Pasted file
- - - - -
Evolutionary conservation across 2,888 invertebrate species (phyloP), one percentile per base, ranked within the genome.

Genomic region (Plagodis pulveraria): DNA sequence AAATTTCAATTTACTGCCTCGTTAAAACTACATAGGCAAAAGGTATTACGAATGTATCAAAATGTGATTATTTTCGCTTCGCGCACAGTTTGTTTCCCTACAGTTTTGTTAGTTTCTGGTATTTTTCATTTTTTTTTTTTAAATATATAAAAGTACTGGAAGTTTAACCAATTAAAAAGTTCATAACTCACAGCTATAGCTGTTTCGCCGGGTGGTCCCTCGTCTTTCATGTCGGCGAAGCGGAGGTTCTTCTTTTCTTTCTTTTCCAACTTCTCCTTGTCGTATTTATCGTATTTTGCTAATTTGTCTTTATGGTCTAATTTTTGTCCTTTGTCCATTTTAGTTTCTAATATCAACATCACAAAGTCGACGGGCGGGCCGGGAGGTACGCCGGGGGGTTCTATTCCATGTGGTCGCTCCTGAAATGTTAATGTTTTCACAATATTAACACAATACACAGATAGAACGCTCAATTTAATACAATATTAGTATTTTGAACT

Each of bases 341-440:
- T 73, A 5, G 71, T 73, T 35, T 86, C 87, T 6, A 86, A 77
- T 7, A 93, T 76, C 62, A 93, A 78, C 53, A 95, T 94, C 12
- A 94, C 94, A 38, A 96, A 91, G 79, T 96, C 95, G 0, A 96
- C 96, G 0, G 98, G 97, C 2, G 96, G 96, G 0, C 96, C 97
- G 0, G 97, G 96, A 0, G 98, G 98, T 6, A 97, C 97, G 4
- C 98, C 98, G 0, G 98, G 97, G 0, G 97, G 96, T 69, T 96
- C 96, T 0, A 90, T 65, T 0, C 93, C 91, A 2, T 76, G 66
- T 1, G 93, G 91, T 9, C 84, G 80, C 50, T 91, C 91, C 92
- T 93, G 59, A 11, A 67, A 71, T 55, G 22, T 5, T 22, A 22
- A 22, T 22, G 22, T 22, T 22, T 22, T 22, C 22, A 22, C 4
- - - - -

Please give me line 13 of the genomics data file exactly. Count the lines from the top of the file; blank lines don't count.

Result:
- A 22, T 22, G 22, T 22, T 22, T 22, T 22, C 22, A 22, C 4